Time Out Books: NZ Bestsellers

For the week ending 3 April 2022

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FICTION

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1. Greta & Valdin by Rebecca K.Reilly (VUP)

One of the four fiction titles shortlisted for the $60,000 Jann Medlicott Acorn Prize for Fiction at the Ockham New Zealand Book Awards. Josie Shapiro describes it as about ‘the particular nuance of modern romance and the dynamics of an eccentric and worldly family’. Read her full review here.

 

 

2. The Fish by Lloyd Jones (Penguin)

The follow-up to The Cage, a 2019 Ockhams finalist, is original, lyrical and provocative, and (unsurprisingly) dividing critical opinion: see Vincent O’Sullivan at the Spinoff, Paula Morris at ReadingRoom, and Cait Kneller here at the ANZL.

 

 

3. Kurangaituku by Whiti Hereaka (Huia)

Hereaka is another finalist for the Jann Medlicott Acorn Prize. Her first novel for adults was a decade in the making. A subversive, imaginative re-framing of the myth of the monster bird woman, Kurangaituku is an audacious structural feat. Listen to the Radio New Zealand review.

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4. Sorrow and Bliss by Meg Mason (HarperCollins)

Longlisted for the 2021 Ockhams, this novel is currently longlisted for the Women’s Prize for Fiction in the U.K. An exploration of inheritance, desire and forgiveness, it’s the ‘blisteringly funny’ story of tall, blonde, and brilliant Martha’ set from the mid 90s to 2017, ‘as she navigates life with an undiagnosed mental illness’ Josie Shapiro writes on Read Close.

 

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5. Unsheltered by Clare Moleta (Simon and Schuster)

Moleta’s debuta road novel set in a post-apocalyptic Australiawas longlisted for this year’s Ockhams. The Sydney Morning Herald calls it ‘a droll, bleak commentary on refugee policy in Australia … [and] an absolute banger of a novel.’ Read the full review.

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NON FICTION

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1. Grand: Becoming My Mother’s Daughter by Noelle McCarthy (Penguin)

An engrossing memoir that is ‘complex, thrilling and raw’ and ‘the opposite of comfort reading,’ writes Rachael King. ‘At the heart of this book is a revelation about lines of women in families, and trauma, and how it has the potential to repeat. In fiction, in myth, we’d say we are doomed to repeat it’. Read the full review on Reading Room.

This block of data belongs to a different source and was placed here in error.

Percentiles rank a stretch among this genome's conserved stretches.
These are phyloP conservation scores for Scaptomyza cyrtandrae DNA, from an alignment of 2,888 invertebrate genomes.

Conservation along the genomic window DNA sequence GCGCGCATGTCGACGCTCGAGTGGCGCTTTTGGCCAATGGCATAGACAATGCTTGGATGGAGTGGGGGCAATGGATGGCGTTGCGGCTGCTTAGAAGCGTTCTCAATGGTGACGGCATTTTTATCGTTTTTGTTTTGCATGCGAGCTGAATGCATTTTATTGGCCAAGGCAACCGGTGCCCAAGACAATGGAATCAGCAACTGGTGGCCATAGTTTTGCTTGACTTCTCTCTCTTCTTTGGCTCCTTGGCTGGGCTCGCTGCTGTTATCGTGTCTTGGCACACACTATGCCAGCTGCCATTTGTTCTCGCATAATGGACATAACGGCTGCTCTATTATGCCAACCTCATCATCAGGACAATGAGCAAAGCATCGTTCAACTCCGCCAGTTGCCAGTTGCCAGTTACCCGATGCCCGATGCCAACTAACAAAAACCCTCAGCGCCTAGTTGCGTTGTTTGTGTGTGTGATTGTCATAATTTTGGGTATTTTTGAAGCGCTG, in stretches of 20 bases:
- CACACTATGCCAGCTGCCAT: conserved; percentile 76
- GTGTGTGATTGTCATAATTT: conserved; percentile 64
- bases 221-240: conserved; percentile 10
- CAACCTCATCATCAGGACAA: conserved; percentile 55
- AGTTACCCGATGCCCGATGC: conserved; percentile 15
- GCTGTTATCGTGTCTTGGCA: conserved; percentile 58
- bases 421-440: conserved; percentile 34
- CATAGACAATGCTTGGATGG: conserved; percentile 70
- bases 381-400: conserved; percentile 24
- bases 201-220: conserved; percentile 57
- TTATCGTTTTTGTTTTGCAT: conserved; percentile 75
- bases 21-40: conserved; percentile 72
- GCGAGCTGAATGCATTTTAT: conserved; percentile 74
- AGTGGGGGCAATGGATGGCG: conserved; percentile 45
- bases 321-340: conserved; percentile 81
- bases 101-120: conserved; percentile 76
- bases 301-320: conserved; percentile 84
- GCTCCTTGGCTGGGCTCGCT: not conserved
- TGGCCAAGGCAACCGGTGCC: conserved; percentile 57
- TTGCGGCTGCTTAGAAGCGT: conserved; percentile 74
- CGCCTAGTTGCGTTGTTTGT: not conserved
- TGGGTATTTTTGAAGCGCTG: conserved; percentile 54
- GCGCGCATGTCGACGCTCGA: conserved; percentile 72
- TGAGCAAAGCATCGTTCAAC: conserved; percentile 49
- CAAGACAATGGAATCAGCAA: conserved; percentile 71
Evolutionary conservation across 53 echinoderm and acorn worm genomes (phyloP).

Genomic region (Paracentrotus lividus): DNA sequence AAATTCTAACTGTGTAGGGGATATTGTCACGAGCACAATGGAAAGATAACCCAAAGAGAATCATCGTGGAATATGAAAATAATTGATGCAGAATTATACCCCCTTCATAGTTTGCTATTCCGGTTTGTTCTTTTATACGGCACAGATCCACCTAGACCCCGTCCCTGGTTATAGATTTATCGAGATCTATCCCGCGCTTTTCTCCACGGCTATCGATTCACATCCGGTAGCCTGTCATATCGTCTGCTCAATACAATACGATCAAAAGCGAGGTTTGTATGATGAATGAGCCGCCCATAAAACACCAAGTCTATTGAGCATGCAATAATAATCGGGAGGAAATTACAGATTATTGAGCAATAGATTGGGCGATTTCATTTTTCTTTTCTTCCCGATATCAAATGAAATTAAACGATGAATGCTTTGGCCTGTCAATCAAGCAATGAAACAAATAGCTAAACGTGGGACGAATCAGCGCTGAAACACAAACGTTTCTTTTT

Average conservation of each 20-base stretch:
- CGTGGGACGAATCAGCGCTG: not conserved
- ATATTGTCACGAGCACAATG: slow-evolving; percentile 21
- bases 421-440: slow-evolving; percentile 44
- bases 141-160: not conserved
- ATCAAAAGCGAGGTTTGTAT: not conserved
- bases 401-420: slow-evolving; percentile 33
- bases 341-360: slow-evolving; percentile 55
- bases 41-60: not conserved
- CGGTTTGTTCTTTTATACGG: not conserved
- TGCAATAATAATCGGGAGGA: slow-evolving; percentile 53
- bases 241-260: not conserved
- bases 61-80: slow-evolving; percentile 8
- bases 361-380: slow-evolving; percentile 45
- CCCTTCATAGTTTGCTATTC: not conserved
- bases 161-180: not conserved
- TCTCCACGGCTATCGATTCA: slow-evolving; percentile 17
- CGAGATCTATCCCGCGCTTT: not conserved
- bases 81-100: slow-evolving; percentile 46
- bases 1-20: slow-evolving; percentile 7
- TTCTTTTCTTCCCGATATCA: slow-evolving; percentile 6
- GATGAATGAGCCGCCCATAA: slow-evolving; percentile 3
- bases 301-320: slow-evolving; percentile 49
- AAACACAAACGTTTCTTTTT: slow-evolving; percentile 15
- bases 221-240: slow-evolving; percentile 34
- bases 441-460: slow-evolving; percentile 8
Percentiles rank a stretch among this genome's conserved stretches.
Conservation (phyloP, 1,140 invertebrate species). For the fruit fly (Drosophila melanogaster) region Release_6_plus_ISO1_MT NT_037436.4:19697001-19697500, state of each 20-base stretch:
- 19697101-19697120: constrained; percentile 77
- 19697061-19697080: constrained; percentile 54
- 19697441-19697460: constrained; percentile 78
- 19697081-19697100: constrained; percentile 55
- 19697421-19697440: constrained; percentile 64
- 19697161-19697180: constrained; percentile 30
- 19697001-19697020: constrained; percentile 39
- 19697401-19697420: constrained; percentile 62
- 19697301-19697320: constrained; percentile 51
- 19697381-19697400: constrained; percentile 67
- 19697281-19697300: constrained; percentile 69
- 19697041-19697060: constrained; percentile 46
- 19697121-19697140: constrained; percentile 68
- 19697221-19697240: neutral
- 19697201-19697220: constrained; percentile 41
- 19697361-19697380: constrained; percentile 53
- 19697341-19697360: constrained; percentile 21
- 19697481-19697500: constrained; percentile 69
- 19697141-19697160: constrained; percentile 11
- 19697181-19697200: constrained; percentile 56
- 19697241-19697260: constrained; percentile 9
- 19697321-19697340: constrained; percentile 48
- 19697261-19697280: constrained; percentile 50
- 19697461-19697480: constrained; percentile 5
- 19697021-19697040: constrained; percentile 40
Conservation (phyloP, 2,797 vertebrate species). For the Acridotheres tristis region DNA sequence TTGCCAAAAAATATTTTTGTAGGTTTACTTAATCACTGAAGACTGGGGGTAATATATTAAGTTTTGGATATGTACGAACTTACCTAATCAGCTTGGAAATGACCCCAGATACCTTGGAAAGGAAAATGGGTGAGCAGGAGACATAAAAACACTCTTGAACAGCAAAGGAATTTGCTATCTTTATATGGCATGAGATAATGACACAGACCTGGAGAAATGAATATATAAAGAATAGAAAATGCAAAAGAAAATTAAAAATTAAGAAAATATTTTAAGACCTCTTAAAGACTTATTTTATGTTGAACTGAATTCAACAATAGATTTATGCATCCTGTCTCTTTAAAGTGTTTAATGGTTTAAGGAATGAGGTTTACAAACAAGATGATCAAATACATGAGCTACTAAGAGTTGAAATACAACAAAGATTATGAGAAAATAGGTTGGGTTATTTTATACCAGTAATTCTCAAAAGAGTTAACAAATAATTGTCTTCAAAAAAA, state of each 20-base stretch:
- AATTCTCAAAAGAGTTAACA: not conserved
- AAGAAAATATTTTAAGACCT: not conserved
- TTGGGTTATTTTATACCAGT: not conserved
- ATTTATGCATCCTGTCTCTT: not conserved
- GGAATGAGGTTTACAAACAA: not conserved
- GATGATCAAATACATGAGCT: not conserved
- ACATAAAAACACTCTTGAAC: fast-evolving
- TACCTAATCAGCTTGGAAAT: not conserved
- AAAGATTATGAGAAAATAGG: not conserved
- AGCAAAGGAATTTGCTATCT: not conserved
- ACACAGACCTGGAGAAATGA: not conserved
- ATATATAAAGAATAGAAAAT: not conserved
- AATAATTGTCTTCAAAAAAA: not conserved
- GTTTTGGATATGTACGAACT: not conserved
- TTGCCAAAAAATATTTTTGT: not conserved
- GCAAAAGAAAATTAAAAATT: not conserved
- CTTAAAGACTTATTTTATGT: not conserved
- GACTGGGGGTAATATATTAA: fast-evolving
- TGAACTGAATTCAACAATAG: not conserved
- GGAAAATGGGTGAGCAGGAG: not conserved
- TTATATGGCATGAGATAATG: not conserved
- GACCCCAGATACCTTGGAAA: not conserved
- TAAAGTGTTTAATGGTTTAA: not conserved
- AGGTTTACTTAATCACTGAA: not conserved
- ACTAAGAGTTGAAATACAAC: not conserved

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2. Shifting Grounds: Deep Histories of Tāmaki Makaurau Auckland by Lucy Mackintosh (BWB)

A finalist in the Illustrated Nonfiction category at the Ockham NZ Book Awards, this is an exploration of the cultural histories of three of Auckland’s most iconic landscapes: Pukekawa (the Domain), Maungakiekie (One Tree Hill) and the Ōtuataua Stonefields at Ihumātao. Anna Rankin’s review for Metro includes photography by Haru Sameshima.

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3. Toi Tu Toi Ora by Nigel Borell (Penguin)

A visual stunner featuring work by 110 Māori artists, this is the print version of the landmark contemporary Māori art exhibition at Auckland Art Gallery/Toi o Tāmaki. The editor is that show’s curator, Nigel Borell, who includes 200+ works from the 50s on. (He’s now the curator of the Wairau Māori Art Gallery in the Hundertwasser Art Centre.) Read Kennedy Warne’s account of the exhibition for e-tangata.

 

4. The Abundant Garden by Niva and Yotam Kay (Allen & Unwin)

Israeli-born organic gardeners Niva and Yotam Kayof Pakaraka Permaculture on the Coromandel Peninsulaadvise on maintaining a productive and regenerative vegetable garden. Hear them interviewed on Radio NZ’s Nine to Noon.

 

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5. I Am Autistic by Chanelle Moriah (Allen & Unwin)

An interactive guide to understanding autism, for autistic people and their families, friends and workmates. Listen to Chanelle discuss the book’s kaupapa and success on Nine to Noon.

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'Many of our best stories profit from a meeting of New Zealand and overseas influences' - Owen Marshall

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